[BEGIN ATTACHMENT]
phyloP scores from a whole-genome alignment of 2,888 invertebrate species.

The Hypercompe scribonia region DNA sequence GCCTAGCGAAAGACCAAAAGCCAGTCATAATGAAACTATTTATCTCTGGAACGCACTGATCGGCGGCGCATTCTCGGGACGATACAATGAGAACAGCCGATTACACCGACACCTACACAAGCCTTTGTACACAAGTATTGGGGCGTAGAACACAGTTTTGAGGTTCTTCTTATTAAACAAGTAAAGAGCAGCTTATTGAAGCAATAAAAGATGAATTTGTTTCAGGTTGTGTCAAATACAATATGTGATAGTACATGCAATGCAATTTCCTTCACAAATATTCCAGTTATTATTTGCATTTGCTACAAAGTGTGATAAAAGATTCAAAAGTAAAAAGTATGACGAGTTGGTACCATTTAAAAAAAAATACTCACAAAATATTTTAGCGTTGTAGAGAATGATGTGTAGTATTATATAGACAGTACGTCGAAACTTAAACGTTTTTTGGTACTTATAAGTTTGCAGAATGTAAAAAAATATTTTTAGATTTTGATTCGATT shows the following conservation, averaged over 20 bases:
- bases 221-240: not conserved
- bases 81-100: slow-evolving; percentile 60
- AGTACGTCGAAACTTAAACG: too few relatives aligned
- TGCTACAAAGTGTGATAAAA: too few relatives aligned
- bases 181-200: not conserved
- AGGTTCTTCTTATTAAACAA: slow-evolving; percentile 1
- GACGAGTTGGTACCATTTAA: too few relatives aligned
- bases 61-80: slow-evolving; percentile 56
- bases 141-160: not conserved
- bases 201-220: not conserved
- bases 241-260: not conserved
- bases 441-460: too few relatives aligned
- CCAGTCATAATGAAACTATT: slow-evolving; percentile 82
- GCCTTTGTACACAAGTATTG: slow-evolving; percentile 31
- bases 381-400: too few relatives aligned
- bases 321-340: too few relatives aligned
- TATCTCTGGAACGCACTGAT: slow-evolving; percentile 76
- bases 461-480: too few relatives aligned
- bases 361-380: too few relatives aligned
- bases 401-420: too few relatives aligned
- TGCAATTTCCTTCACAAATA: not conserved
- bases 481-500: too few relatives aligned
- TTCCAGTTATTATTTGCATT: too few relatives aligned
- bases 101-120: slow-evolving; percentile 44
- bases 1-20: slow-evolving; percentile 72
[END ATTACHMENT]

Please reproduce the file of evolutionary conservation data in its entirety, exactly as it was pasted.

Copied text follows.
phyloP scores from a whole-genome alignment of 2,888 invertebrate species.

The Hypercompe scribonia region DNA sequence GCCTAGCGAAAGACCAAAAGCCAGTCATAATGAAACTATTTATCTCTGGAACGCACTGATCGGCGGCGCATTCTCGGGACGATACAATGAGAACAGCCGATTACACCGACACCTACACAAGCCTTTGTACACAAGTATTGGGGCGTAGAACACAGTTTTGAGGTTCTTCTTATTAAACAAGTAAAGAGCAGCTTATTGAAGCAATAAAAGATGAATTTGTTTCAGGTTGTGTCAAATACAATATGTGATAGTACATGCAATGCAATTTCCTTCACAAATATTCCAGTTATTATTTGCATTTGCTACAAAGTGTGATAAAAGATTCAAAAGTAAAAAGTATGACGAGTTGGTACCATTTAAAAAAAAATACTCACAAAATATTTTAGCGTTGTAGAGAATGATGTGTAGTATTATATAGACAGTACGTCGAAACTTAAACGTTTTTTGGTACTTATAAGTTTGCAGAATGTAAAAAAATATTTTTAGATTTTGATTCGATT shows the following conservation, averaged over 20 bases:
- bases 221-240: not conserved
- bases 81-100: slow-evolving; percentile 60
- AGTACGTCGAAACTTAAACG: too few relatives aligned
- TGCTACAAAGTGTGATAAAA: too few relatives aligned
- bases 181-200: not conserved
- AGGTTCTTCTTATTAAACAA: slow-evolving; percentile 1
- GACGAGTTGGTACCATTTAA: too few relatives aligned
- bases 61-80: slow-evolving; percentile 56
- bases 141-160: not conserved
- bases 201-220: not conserved
- bases 241-260: not conserved
- bases 441-460: too few relatives aligned
- CCAGTCATAATGAAACTATT: slow-evolving; percentile 82
- GCCTTTGTACACAAGTATTG: slow-evolving; percentile 31
- bases 381-400: too few relatives aligned
- bases 321-340: too few relatives aligned
- TATCTCTGGAACGCACTGAT: slow-evolving; percentile 76
- bases 461-480: too few relatives aligned
- bases 361-380: too few relatives aligned
- bases 401-420: too few relatives aligned
- TGCAATTTCCTTCACAAATA: not conserved
- bases 481-500: too few relatives aligned
- TTCCAGTTATTATTTGCATT: too few relatives aligned
- bases 101-120: slow-evolving; percentile 44
- bases 1-20: slow-evolving; percentile 72